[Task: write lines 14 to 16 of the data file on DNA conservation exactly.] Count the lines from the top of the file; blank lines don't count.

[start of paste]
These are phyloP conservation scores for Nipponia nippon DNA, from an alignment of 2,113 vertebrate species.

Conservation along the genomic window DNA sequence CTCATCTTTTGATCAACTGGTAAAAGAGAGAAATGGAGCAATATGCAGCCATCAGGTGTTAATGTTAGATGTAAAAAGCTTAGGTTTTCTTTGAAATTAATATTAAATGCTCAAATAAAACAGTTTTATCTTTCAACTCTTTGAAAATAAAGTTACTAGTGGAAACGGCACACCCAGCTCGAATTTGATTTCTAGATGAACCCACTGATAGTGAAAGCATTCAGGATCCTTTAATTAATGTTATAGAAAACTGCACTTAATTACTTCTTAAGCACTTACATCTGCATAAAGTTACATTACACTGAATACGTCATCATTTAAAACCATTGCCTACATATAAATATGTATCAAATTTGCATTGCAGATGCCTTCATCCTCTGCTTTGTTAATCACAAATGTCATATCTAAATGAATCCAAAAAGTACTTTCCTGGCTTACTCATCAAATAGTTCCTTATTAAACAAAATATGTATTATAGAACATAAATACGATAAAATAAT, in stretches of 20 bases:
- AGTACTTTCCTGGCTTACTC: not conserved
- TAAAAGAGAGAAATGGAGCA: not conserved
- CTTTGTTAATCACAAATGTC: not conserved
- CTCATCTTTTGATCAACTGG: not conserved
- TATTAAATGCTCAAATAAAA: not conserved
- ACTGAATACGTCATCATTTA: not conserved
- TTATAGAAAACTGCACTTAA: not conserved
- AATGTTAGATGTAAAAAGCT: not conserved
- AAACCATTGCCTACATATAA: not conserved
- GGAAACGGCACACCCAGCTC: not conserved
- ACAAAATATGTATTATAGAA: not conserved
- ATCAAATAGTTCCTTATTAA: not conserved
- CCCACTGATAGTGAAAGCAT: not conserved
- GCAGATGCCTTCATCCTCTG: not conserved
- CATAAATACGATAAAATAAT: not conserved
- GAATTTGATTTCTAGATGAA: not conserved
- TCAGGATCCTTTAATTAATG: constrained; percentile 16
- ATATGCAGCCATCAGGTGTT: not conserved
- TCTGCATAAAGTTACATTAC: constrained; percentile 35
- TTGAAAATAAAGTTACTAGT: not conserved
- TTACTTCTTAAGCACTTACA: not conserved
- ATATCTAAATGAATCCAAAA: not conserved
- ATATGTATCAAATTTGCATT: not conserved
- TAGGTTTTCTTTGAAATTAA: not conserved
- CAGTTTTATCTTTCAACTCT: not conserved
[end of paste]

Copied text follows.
- ATCAAATAGTTCCTTATTAA: not conserved
- CCCACTGATAGTGAAAGCAT: not conserved
- GCAGATGCCTTCATCCTCTG: not conserved